SOCHI, Russia--The moment the puck came off her stick, Kelli Stack knew it was going to hit the goal post of Canada's empty net. And at that point--with her U.S. team still clinging to a one-goal lead--she didn't believe it would matter. "I'm thinking, 'Oh, that would have been nice if that went in,'' she said. "An inch to the right.''
As the puck nicked off the post, Canadian defenseman Catherine Ward thought something much different. That one inch would be wide enough for her team to charge through and rip the Olympic gold medal out of the Americans' hands, leaving Canada the space to rally for a 3-2 overtime victory in another stirring, stunning battle royale between the two best women's hockey teams in the world.
On their sport's biggest stage, the two old rivals put on another epic show at Bolshoy Ice Dome, demonstrating how fast, bruising and beautiful the women's game can be. But the Americans were left again to weep the wrong kind of tears. Even Ward said she and her teammates felt a little sad for their longtime sparring partners, whose Olympic gold-medal drought will now stretch to two decades.
Canada won its fourth consecutive Winter Games gold by erasing a 2-0 U.S. lead in the final three minutes, 26 seconds. Marie-Philip Poulin stuck the shiv into the U.S. again, just as she had in the Canadians' gold-medal triumph four years earlier. Her goal with 54.6 seconds remaining tied the game, and two American penalties in the overtime paved the way for her to score the winner on a five-on-three advantage.
The U.S. has not won a gold medal since 1998, the first year that women's hockey was part of the Winter Games. Late penalties, some funky bounces, a couple of defensive lapses and that agonizing, slow-motion bounce off the post led to their third Olympic silver medal, allowing Canada to maintain an Olympic winning streak that now stretches over more than 16 years.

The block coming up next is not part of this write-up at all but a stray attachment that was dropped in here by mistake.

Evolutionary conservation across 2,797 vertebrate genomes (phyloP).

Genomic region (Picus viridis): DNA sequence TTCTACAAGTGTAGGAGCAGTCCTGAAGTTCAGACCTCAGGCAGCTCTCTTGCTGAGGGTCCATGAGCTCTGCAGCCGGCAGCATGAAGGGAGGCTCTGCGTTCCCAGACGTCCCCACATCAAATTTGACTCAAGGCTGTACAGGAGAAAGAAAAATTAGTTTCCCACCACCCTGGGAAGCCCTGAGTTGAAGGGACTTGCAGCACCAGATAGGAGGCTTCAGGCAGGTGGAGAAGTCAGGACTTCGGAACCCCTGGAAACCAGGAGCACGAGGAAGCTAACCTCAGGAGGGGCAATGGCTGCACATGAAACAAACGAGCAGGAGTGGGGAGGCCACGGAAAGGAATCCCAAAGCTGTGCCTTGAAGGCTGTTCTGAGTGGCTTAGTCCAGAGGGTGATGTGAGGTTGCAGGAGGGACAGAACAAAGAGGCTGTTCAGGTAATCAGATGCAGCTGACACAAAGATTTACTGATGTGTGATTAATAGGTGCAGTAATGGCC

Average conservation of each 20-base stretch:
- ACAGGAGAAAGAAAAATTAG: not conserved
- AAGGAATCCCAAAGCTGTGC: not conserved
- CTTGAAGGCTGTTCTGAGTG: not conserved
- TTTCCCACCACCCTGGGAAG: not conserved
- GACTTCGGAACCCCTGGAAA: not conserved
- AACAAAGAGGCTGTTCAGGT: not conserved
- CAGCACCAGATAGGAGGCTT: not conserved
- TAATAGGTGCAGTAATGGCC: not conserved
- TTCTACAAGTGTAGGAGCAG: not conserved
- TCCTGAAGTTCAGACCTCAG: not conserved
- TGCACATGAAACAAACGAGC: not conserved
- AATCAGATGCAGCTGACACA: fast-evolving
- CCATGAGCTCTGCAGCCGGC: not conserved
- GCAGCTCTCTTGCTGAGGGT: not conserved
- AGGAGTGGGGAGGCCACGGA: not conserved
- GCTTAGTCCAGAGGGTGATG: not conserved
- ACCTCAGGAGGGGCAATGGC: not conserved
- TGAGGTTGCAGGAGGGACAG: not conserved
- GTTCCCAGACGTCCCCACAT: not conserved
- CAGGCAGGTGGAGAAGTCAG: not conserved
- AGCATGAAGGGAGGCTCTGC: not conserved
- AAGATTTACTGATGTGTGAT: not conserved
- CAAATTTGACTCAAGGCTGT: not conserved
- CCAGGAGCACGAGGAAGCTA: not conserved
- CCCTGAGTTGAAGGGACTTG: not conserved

"I really just told myself, 'This is meant to be,''' said Ward, whose team has won 20 games in a row at the Olympics. "This is our chance. We have to keep going. We're going to get it.
"The momentum in a game can switch so fast. With our first goal, I think (the Americans) were on their heels. We just kept the pressure on, and we got that second goal, which was unbelievable. For sure, we feel for the U.S., but I didn't want to lose. It was ours to win.''
The Americans may now be wondering when it will be theirs. They entered the Olympics as the hotter team, with four consecutive victories in pre-Olympic play over a Canadian team that appeared to be in disarray.
They also had beaten Canada in the finals at the world championships in four of the past five years. But even with the fastest, deepest and most highly skilled team it ever has brought to the Olympic Games, the U.S. still lost to its archrival for the third time in their four gold-medal showdowns.
A rowdy crowd of 10,639 gasped, hooted and hollered through a tense, thrilling game that never let up. Meghan Duggan scored first for the Americans, picking up a pretty drop pass from Jocelyne Lamoureux and sniping a shot past Canadian goalie Shannon Szabados midway through the second period. Alex Carpenter made it 2-0 with a power-play goal early in the third.
Brianne Jenner got Canada's first goal with 3:26 remaining, knocking a shot off of U.S. defenseman Kacey Bellamy in front of the net. With the goalie pulled for an extra attacker, Stack's clearing shot missed its mark, and Poulin scored shortly after that to force overtime.
The Americans remained calm. "I just looked every girl in the eye and said, 'You guys, we're going to win this game,'' U.S. captain Meghan Duggan said. "'Get your heads up. Let's do this.' I thought we responded very well, and I'm proud of us.''
The breakneck pace continued in the overtime. Marvin got a fine chance off a setup from Amanda Kessel, but Szabados blocked it. The two penalties--a slashing call on Jocelyne Lamoureux, and a cross-checking call on Hilary Knight as she chased down Hayley Wickenheiser to stop a breakaway--were too much for the U.S. to overcome.
While the Canadians danced and embraced and draped Maple Leaf flags over their shoulders, the Americans accepted their medals with reddened eyes and heavy hearts.
They were, Stack said, one inch from a gold medal. Now they must wait four more years to try again.
"It will take time (to get over),'' said U.S. defenseman Gigi Marvin. "It's tough. But I'm very, very proud of my teammates. This entire experience represents so much more than these 60 minutes.
"Yes, we wanted to win. Yes, we'll come out of it. But right now, it's just in the hurting process.''
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